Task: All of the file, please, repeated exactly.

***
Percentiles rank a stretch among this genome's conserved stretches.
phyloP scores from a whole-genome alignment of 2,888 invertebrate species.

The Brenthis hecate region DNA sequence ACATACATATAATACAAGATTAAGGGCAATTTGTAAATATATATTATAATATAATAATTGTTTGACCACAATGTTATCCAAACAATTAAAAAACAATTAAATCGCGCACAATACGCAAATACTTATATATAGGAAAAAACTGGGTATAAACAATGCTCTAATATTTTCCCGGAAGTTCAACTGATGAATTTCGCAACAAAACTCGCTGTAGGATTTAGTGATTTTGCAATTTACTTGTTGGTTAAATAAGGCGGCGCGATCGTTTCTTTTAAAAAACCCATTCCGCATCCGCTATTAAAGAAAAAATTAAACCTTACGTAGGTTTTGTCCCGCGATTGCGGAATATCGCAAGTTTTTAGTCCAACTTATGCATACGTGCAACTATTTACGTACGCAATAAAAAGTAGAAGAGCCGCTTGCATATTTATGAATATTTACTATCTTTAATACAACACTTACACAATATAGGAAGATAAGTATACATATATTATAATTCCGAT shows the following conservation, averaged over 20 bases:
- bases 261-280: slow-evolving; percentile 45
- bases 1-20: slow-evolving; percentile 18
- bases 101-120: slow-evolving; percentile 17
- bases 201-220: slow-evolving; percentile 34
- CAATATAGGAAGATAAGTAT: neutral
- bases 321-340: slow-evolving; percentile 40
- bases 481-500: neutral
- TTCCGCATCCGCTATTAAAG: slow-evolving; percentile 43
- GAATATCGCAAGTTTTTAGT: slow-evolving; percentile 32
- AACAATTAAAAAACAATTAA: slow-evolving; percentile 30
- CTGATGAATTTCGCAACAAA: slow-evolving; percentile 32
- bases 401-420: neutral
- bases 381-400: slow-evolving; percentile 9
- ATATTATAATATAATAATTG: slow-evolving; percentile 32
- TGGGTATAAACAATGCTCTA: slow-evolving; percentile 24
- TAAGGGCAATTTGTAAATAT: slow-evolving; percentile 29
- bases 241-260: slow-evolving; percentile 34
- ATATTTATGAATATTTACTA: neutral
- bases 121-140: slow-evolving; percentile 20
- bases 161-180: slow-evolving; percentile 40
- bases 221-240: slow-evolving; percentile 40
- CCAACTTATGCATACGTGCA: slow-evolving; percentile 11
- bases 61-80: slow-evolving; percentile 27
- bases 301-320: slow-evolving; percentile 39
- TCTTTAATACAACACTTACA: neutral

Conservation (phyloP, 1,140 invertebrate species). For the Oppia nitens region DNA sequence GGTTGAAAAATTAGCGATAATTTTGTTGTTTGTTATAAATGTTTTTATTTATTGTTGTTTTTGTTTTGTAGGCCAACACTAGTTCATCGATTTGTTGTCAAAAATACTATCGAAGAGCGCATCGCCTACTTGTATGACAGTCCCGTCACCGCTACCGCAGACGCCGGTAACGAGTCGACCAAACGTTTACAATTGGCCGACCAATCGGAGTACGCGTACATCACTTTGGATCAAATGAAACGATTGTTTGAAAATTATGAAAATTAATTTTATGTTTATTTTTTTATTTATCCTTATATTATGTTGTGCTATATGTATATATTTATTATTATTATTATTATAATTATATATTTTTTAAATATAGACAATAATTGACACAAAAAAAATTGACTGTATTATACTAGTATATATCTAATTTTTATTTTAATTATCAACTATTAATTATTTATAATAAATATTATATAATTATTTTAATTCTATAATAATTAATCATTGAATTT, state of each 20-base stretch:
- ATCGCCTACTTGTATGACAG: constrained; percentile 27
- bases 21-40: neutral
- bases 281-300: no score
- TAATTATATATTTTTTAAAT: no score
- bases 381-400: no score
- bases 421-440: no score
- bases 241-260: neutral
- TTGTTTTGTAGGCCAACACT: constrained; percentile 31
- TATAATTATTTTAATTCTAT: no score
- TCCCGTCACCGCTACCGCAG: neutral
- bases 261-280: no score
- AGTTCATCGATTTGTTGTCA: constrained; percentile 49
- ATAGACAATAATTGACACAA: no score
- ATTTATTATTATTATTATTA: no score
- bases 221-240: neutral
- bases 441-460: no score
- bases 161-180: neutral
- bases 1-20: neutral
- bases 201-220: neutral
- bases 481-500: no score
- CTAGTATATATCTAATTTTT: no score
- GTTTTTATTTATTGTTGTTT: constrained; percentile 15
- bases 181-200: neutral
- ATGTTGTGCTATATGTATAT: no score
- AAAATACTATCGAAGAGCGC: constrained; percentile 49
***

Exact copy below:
Percentiles rank a stretch among this genome's conserved stretches.
phyloP scores from a whole-genome alignment of 2,888 invertebrate species.

The Brenthis hecate region DNA sequence ACATACATATAATACAAGATTAAGGGCAATTTGTAAATATATATTATAATATAATAATTGTTTGACCACAATGTTATCCAAACAATTAAAAAACAATTAAATCGCGCACAATACGCAAATACTTATATATAGGAAAAAACTGGGTATAAACAATGCTCTAATATTTTCCCGGAAGTTCAACTGATGAATTTCGCAACAAAACTCGCTGTAGGATTTAGTGATTTTGCAATTTACTTGTTGGTTAAATAAGGCGGCGCGATCGTTTCTTTTAAAAAACCCATTCCGCATCCGCTATTAAAGAAAAAATTAAACCTTACGTAGGTTTTGTCCCGCGATTGCGGAATATCGCAAGTTTTTAGTCCAACTTATGCATACGTGCAACTATTTACGTACGCAATAAAAAGTAGAAGAGCCGCTTGCATATTTATGAATATTTACTATCTTTAATACAACACTTACACAATATAGGAAGATAAGTATACATATATTATAATTCCGAT shows the following conservation, averaged over 20 bases:
- bases 261-280: slow-evolving; percentile 45
- bases 1-20: slow-evolving; percentile 18
- bases 101-120: slow-evolving; percentile 17
- bases 201-220: slow-evolving; percentile 34
- CAATATAGGAAGATAAGTAT: neutral
- bases 321-340: slow-evolving; percentile 40
- bases 481-500: neutral
- TTCCGCATCCGCTATTAAAG: slow-evolving; percentile 43
- GAATATCGCAAGTTTTTAGT: slow-evolving; percentile 32
- AACAATTAAAAAACAATTAA: slow-evolving; percentile 30
- CTGATGAATTTCGCAACAAA: slow-evolving; percentile 32
- bases 401-420: neutral
- bases 381-400: slow-evolving; percentile 9
- ATATTATAATATAATAATTG: slow-evolving; percentile 32
- TGGGTATAAACAATGCTCTA: slow-evolving; percentile 24
- TAAGGGCAATTTGTAAATAT: slow-evolving; percentile 29
- bases 241-260: slow-evolving; percentile 34
- ATATTTATGAATATTTACTA: neutral
- bases 121-140: slow-evolving; percentile 20
- bases 161-180: slow-evolving; percentile 40
- bases 221-240: slow-evolving; percentile 40
- CCAACTTATGCATACGTGCA: slow-evolving; percentile 11
- bases 61-80: slow-evolving; percentile 27
- bases 301-320: slow-evolving; percentile 39
- TCTTTAATACAACACTTACA: neutral

Conservation (phyloP, 1,140 invertebrate species). For the Oppia nitens region DNA sequence GGTTGAAAAATTAGCGATAATTTTGTTGTTTGTTATAAATGTTTTTATTTATTGTTGTTTTTGTTTTGTAGGCCAACACTAGTTCATCGATTTGTTGTCAAAAATACTATCGAAGAGCGCATCGCCTACTTGTATGACAGTCCCGTCACCGCTACCGCAGACGCCGGTAACGAGTCGACCAAACGTTTACAATTGGCCGACCAATCGGAGTACGCGTACATCACTTTGGATCAAATGAAACGATTGTTTGAAAATTATGAAAATTAATTTTATGTTTATTTTTTTATTTATCCTTATATTATGTTGTGCTATATGTATATATTTATTATTATTATTATTATAATTATATATTTTTTAAATATAGACAATAATTGACACAAAAAAAATTGACTGTATTATACTAGTATATATCTAATTTTTATTTTAATTATCAACTATTAATTATTTATAATAAATATTATATAATTATTTTAATTCTATAATAATTAATCATTGAATTT, state of each 20-base stretch:
- ATCGCCTACTTGTATGACAG: constrained; percentile 27
- bases 21-40: neutral
- bases 281-300: no score
- TAATTATATATTTTTTAAAT: no score
- bases 381-400: no score
- bases 421-440: no score
- bases 241-260: neutral
- TTGTTTTGTAGGCCAACACT: constrained; percentile 31
- TATAATTATTTTAATTCTAT: no score
- TCCCGTCACCGCTACCGCAG: neutral
- bases 261-280: no score
- AGTTCATCGATTTGTTGTCA: constrained; percentile 49
- ATAGACAATAATTGACACAA: no score
- ATTTATTATTATTATTATTA: no score
- bases 221-240: neutral
- bases 441-460: no score
- bases 161-180: neutral
- bases 1-20: neutral
- bases 201-220: neutral
- bases 481-500: no score
- CTAGTATATATCTAATTTTT: no score
- GTTTTTATTTATTGTTGTTT: constrained; percentile 15
- bases 181-200: neutral
- ATGTTGTGCTATATGTATAT: no score
- AAAATACTATCGAAGAGCGC: constrained; percentile 49